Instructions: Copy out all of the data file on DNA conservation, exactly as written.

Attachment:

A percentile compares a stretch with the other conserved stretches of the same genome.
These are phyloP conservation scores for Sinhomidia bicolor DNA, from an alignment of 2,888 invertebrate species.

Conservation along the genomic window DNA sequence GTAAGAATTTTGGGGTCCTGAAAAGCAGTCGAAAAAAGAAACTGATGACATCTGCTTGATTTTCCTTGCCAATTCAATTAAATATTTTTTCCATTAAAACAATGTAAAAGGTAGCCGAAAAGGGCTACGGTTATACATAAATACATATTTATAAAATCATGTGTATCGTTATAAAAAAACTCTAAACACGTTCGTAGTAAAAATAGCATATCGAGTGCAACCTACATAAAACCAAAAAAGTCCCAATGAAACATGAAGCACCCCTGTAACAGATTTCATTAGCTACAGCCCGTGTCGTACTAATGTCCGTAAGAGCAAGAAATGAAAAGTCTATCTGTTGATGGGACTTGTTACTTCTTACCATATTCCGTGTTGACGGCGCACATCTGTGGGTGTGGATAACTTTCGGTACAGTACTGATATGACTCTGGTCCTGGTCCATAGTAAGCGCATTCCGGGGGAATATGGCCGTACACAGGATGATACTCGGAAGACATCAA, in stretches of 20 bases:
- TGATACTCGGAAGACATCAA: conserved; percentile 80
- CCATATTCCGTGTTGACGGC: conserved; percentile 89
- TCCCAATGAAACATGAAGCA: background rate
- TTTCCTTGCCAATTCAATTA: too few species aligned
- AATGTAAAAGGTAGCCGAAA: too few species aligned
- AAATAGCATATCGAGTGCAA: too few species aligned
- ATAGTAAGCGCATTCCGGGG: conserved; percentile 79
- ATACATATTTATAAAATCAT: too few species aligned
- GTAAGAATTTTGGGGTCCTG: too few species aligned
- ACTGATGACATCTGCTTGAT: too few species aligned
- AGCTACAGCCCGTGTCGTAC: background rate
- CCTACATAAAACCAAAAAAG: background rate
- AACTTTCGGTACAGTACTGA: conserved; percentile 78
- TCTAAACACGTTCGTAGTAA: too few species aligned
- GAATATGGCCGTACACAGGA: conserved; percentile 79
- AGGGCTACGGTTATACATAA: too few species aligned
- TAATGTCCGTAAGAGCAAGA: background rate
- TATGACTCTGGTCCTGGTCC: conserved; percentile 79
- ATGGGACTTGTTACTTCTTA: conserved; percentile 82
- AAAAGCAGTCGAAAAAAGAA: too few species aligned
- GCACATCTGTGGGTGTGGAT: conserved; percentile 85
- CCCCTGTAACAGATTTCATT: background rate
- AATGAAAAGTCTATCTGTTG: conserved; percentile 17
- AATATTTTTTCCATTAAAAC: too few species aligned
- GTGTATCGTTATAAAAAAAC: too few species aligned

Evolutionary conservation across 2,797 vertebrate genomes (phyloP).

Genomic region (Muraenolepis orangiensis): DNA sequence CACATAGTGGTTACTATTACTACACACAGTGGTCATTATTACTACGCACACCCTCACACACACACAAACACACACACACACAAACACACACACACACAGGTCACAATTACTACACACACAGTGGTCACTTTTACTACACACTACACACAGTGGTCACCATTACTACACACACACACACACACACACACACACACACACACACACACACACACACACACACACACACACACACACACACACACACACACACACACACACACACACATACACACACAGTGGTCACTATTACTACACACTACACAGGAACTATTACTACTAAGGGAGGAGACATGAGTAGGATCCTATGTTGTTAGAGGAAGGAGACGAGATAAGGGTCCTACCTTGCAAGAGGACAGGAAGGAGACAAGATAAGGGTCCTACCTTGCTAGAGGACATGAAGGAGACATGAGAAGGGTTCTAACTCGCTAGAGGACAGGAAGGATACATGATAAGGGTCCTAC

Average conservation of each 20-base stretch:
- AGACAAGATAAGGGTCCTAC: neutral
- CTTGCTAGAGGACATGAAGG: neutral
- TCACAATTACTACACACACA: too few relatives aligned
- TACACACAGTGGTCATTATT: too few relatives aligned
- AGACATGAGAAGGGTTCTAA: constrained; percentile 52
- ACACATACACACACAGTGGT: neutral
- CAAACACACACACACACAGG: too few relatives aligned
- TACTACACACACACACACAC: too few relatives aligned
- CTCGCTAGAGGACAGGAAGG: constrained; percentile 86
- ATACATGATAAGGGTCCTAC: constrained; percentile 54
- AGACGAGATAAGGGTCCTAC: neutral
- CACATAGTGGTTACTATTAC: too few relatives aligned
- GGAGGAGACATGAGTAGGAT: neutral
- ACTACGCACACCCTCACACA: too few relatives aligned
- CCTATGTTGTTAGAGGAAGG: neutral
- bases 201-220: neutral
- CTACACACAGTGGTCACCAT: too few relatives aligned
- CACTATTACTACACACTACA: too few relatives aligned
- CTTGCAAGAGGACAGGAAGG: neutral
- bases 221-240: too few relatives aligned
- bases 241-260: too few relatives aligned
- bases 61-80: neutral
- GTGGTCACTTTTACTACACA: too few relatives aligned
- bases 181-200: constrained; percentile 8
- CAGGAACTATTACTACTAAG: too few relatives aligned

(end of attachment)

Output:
A percentile compares a stretch with the other conserved stretches of the same genome.
These are phyloP conservation scores for Sinhomidia bicolor DNA, from an alignment of 2,888 invertebrate species.

Conservation along the genomic window DNA sequence GTAAGAATTTTGGGGTCCTGAAAAGCAGTCGAAAAAAGAAACTGATGACATCTGCTTGATTTTCCTTGCCAATTCAATTAAATATTTTTTCCATTAAAACAATGTAAAAGGTAGCCGAAAAGGGCTACGGTTATACATAAATACATATTTATAAAATCATGTGTATCGTTATAAAAAAACTCTAAACACGTTCGTAGTAAAAATAGCATATCGAGTGCAACCTACATAAAACCAAAAAAGTCCCAATGAAACATGAAGCACCCCTGTAACAGATTTCATTAGCTACAGCCCGTGTCGTACTAATGTCCGTAAGAGCAAGAAATGAAAAGTCTATCTGTTGATGGGACTTGTTACTTCTTACCATATTCCGTGTTGACGGCGCACATCTGTGGGTGTGGATAACTTTCGGTACAGTACTGATATGACTCTGGTCCTGGTCCATAGTAAGCGCATTCCGGGGGAATATGGCCGTACACAGGATGATACTCGGAAGACATCAA, in stretches of 20 bases:
- TGATACTCGGAAGACATCAA: conserved; percentile 80
- CCATATTCCGTGTTGACGGC: conserved; percentile 89
- TCCCAATGAAACATGAAGCA: background rate
- TTTCCTTGCCAATTCAATTA: too few species aligned
- AATGTAAAAGGTAGCCGAAA: too few species aligned
- AAATAGCATATCGAGTGCAA: too few species aligned
- ATAGTAAGCGCATTCCGGGG: conserved; percentile 79
- ATACATATTTATAAAATCAT: too few species aligned
- GTAAGAATTTTGGGGTCCTG: too few species aligned
- ACTGATGACATCTGCTTGAT: too few species aligned
- AGCTACAGCCCGTGTCGTAC: background rate
- CCTACATAAAACCAAAAAAG: background rate
- AACTTTCGGTACAGTACTGA: conserved; percentile 78
- TCTAAACACGTTCGTAGTAA: too few species aligned
- GAATATGGCCGTACACAGGA: conserved; percentile 79
- AGGGCTACGGTTATACATAA: too few species aligned
- TAATGTCCGTAAGAGCAAGA: background rate
- TATGACTCTGGTCCTGGTCC: conserved; percentile 79
- ATGGGACTTGTTACTTCTTA: conserved; percentile 82
- AAAAGCAGTCGAAAAAAGAA: too few species aligned
- GCACATCTGTGGGTGTGGAT: conserved; percentile 85
- CCCCTGTAACAGATTTCATT: background rate
- AATGAAAAGTCTATCTGTTG: conserved; percentile 17
- AATATTTTTTCCATTAAAAC: too few species aligned
- GTGTATCGTTATAAAAAAAC: too few species aligned

Evolutionary conservation across 2,797 vertebrate genomes (phyloP).

Genomic region (Muraenolepis orangiensis): DNA sequence CACATAGTGGTTACTATTACTACACACAGTGGTCATTATTACTACGCACACCCTCACACACACACAAACACACACACACACAAACACACACACACACAGGTCACAATTACTACACACACAGTGGTCACTTTTACTACACACTACACACAGTGGTCACCATTACTACACACACACACACACACACACACACACACACACACACACACACACACACACACACACACACACACACACACACACACACACACACACACACACACACACATACACACACAGTGGTCACTATTACTACACACTACACAGGAACTATTACTACTAAGGGAGGAGACATGAGTAGGATCCTATGTTGTTAGAGGAAGGAGACGAGATAAGGGTCCTACCTTGCAAGAGGACAGGAAGGAGACAAGATAAGGGTCCTACCTTGCTAGAGGACATGAAGGAGACATGAGAAGGGTTCTAACTCGCTAGAGGACAGGAAGGATACATGATAAGGGTCCTAC

Average conservation of each 20-base stretch:
- AGACAAGATAAGGGTCCTAC: neutral
- CTTGCTAGAGGACATGAAGG: neutral
- TCACAATTACTACACACACA: too few relatives aligned
- TACACACAGTGGTCATTATT: too few relatives aligned
- AGACATGAGAAGGGTTCTAA: constrained; percentile 52
- ACACATACACACACAGTGGT: neutral
- CAAACACACACACACACAGG: too few relatives aligned
- TACTACACACACACACACAC: too few relatives aligned
- CTCGCTAGAGGACAGGAAGG: constrained; percentile 86
- ATACATGATAAGGGTCCTAC: constrained; percentile 54
- AGACGAGATAAGGGTCCTAC: neutral
- CACATAGTGGTTACTATTAC: too few relatives aligned
- GGAGGAGACATGAGTAGGAT: neutral
- ACTACGCACACCCTCACACA: too few relatives aligned
- CCTATGTTGTTAGAGGAAGG: neutral
- bases 201-220: neutral
- CTACACACAGTGGTCACCAT: too few relatives aligned
- CACTATTACTACACACTACA: too few relatives aligned
- CTTGCAAGAGGACAGGAAGG: neutral
- bases 221-240: too few relatives aligned
- bases 241-260: too few relatives aligned
- bases 61-80: neutral
- GTGGTCACTTTTACTACACA: too few relatives aligned
- bases 181-200: constrained; percentile 8
- CAGGAACTATTACTACTAAG: too few relatives aligned